Operating speed models for passenger cars and trucks on horizontal curves with steep grades

Open Access
Author:
Morris, Cody M
Graduate Program:
Civil Engineering
Degree:
Master of Science
Document Type:
Master Thesis
Date of Defense:
July 20, 2012
Committee Members:
  • Eric Todd Donnell, Thesis Advisor
Keywords:
  • speed
  • passenger cars
  • trucks
  • multilane highway
  • mathematical models
  • regression analysis
Abstract:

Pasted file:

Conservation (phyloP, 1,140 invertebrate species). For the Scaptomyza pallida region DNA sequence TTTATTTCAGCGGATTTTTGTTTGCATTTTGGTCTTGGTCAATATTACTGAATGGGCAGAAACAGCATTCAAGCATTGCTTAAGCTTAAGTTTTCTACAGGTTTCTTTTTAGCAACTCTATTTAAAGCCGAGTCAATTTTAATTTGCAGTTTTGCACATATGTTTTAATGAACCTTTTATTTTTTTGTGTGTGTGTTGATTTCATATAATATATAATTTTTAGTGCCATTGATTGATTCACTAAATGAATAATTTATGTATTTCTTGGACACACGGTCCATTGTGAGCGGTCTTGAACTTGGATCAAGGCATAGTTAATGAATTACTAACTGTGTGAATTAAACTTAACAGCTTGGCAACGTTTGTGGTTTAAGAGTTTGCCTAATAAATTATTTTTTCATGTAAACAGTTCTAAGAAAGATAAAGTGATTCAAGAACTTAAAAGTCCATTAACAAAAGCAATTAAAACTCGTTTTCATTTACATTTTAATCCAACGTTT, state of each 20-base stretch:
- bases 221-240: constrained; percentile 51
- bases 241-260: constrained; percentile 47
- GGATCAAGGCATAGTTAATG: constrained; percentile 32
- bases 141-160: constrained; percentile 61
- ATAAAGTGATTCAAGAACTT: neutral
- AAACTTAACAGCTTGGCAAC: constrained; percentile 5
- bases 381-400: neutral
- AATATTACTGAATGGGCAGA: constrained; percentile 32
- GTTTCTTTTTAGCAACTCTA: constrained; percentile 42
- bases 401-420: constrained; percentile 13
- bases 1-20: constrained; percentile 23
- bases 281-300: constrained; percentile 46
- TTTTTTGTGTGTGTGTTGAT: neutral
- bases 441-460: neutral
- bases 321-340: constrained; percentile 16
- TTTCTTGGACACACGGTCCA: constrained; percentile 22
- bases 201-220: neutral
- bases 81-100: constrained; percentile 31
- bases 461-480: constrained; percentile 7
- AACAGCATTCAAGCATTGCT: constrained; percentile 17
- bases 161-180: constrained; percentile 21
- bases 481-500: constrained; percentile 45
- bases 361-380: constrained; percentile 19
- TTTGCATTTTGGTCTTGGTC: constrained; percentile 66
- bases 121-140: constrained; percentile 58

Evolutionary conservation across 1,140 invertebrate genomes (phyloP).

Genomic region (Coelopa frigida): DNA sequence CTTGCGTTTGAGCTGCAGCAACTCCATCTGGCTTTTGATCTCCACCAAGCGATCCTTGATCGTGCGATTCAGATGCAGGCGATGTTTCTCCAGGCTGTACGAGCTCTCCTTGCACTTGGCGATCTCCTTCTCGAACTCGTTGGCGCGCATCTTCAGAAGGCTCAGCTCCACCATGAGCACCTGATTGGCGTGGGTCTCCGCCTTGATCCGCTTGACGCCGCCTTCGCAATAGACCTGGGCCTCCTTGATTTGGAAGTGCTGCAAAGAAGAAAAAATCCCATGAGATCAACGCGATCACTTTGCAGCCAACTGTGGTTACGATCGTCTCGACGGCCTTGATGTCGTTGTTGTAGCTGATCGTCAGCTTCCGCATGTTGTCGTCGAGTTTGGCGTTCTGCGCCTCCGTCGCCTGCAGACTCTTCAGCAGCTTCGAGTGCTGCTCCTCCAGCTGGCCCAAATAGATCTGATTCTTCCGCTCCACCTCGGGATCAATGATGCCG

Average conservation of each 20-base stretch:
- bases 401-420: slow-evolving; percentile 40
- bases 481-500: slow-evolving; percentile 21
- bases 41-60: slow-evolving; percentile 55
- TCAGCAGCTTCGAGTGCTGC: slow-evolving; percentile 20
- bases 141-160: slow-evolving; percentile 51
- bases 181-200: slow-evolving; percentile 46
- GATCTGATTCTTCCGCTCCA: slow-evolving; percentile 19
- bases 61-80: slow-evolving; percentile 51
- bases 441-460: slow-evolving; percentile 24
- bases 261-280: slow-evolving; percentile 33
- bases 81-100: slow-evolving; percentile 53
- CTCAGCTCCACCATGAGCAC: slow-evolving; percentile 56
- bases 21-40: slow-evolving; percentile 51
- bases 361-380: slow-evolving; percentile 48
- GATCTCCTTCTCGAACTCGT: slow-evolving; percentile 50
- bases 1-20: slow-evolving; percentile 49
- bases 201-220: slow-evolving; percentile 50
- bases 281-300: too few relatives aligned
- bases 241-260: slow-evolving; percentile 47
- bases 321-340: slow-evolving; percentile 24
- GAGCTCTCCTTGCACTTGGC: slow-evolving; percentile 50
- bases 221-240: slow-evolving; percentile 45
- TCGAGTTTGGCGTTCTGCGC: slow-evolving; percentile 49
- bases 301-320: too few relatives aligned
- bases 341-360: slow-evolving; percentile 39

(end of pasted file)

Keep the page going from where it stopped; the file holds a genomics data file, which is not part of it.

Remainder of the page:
Past research suggests that operating speed profiles replace the design speed concept as the primary instrument when designing highways. This thesis builds upon this research by investigating the effect of alignment geometry and highway characterisitcs on passenger car and truck operating speeds. Continuous speed data were collected from 19 different multilane highway segments located in Washington, California, West Virginia, Maryland, and Pennsylvania. All sites contained a tangent section with a steep grade (greater than 4 percent) that progressed into a sharp horizontal curve. Mean speed prediction models were developed using an ordinary least squares (OLS) modeling approach. Separate models were developed for the approach tangent and the point of curvature (PC) of the horizontal curve. For passenger cars on the approach tangent, the statistically significant factors that were found to be associated with mean speeds include the horizontal curve radius, approach tangent percent grade, posted speed limit, and superelevation on the horizontal curve. For passenger cars at the PC, the statistically significant factors are horizontal curve radius, approach tangent percent grade, posted speed limit, the presence of an advisory speed sign, lane width, and superelevation on the horizontal curve. For trucks on both the approach tangent and at the PC, the statistically significant factors are horizontal curve radius, approach tangent percent grade, posted speed limit for trucks, the presence of an advisory speed sign, and lane width. A three-stage least squares (3SLS) modeling approach was used to investigate the possible endogeneity of passenger car speed and truck speed in the system of equations and to account for the contemporaneous correlation between the disturbances across the equations. The results indicate that endogeneity may exist between passenger car and truck speeds. Thus, it is recommended that future multilane highway speed models consider using simultaneous equations to account for the endogenous relationship between passenger car and truck speed measurements.